"Why should we award and heap accolades upon someone who had previously revealed their true colors to be hateful and misogynistic? People can have comebacks, but they usually involve apologies or public recompense for their deeds (if there’s actual culpability and remorse). And yet more and more, Hollywood has been giving people who’ve shown little-to-no acknowledgement of their wrongs a second (or third, or fourth…) chance to win Oscars or get plum roles in popular blockbusters and franchises."
"It ultimately doesn’t matter how long it’s been since the offending years in Mel Gibson’s life, because the baggage will always taint Suicide Squad 2, even if the movie is the best that WB and DC ever make."
"It all just doesn’t make sense, you guys. Sanity is a dream."It certainly is a dream. Although I'm not entirely sure which of us is the dreamer.
The author ended things with the following When did you last beat your wife? type of Twitter poll at the bottom of their article. I suppose this was done on the off chance that they hadn't already driven their point home hard enough:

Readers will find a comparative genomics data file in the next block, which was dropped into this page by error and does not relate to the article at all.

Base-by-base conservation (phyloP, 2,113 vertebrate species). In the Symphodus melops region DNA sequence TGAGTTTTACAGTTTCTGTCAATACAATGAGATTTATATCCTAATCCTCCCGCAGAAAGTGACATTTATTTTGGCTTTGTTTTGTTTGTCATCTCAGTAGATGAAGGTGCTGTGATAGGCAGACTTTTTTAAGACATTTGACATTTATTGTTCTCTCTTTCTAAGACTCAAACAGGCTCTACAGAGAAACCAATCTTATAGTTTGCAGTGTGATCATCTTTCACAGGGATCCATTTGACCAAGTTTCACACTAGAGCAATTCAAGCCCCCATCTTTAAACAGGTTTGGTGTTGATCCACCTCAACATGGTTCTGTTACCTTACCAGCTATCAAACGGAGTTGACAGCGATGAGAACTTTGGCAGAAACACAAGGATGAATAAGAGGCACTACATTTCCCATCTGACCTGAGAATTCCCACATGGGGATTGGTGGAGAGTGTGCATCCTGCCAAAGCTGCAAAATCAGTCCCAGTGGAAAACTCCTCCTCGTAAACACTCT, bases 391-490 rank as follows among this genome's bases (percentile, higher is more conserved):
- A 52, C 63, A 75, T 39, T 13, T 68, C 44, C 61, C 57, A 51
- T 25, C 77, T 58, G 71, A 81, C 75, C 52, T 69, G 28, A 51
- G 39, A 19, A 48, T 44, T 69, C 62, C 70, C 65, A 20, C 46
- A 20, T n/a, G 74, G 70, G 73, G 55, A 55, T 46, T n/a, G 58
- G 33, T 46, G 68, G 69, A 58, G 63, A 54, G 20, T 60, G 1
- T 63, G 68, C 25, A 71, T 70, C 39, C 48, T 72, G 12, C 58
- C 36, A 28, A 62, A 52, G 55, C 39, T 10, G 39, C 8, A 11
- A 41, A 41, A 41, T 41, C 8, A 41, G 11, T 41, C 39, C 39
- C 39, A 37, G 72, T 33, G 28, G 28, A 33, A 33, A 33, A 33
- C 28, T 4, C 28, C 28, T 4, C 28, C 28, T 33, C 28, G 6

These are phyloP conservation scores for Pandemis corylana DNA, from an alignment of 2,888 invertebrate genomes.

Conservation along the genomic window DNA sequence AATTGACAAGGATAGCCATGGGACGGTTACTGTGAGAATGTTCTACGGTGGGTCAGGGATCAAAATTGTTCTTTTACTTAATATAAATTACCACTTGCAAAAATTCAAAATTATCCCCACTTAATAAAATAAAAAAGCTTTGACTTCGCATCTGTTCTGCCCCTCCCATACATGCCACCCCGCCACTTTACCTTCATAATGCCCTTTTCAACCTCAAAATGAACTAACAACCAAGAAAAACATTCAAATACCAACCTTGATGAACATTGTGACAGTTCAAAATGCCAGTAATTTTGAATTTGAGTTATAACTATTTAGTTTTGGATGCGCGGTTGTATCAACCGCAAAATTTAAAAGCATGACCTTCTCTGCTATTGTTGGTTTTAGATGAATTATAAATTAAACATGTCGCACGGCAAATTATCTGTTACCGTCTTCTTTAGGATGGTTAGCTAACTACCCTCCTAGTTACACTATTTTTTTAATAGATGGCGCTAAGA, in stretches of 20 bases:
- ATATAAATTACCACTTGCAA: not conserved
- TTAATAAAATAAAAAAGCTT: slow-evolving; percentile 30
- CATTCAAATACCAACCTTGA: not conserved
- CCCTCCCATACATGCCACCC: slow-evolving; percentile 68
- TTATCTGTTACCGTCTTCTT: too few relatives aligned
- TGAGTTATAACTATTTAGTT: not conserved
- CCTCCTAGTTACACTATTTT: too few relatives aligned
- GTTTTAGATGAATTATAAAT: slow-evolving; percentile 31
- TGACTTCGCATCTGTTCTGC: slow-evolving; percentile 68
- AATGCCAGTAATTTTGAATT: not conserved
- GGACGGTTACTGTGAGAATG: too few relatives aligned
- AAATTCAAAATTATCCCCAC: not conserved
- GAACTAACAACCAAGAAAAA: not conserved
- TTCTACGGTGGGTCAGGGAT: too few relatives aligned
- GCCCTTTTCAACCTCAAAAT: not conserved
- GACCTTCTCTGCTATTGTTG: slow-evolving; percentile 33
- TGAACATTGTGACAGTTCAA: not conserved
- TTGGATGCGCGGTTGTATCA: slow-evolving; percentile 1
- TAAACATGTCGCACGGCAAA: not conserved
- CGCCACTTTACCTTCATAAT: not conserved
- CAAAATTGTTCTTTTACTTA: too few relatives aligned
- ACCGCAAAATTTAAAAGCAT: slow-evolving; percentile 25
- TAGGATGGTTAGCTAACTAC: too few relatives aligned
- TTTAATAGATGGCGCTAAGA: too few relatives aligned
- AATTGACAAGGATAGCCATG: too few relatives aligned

I used to think how ironic it was that Christians would so often brag about how positive their societal influence was when it came to love, forgiveness and being charitable to others, while simultaneously electing political figures who actively promote that government assistance is a handout, the death penalty is A-okay, homosexuality is an abomination, and that we need a giant wall to keep out Mexicans (who are apparently largely composed of rapists). But now there's this other spectrum on the PC side that seems to always be growing, even permeating cool things like Nerdist that I enjoy. Where we base our entire philosophy on being the sanctimonious good guys who care about the underdog, while simultaneously making statements such as, "It ultimately doesn’t matter how long it’s been since the offending years" and that we give too many people a second chance.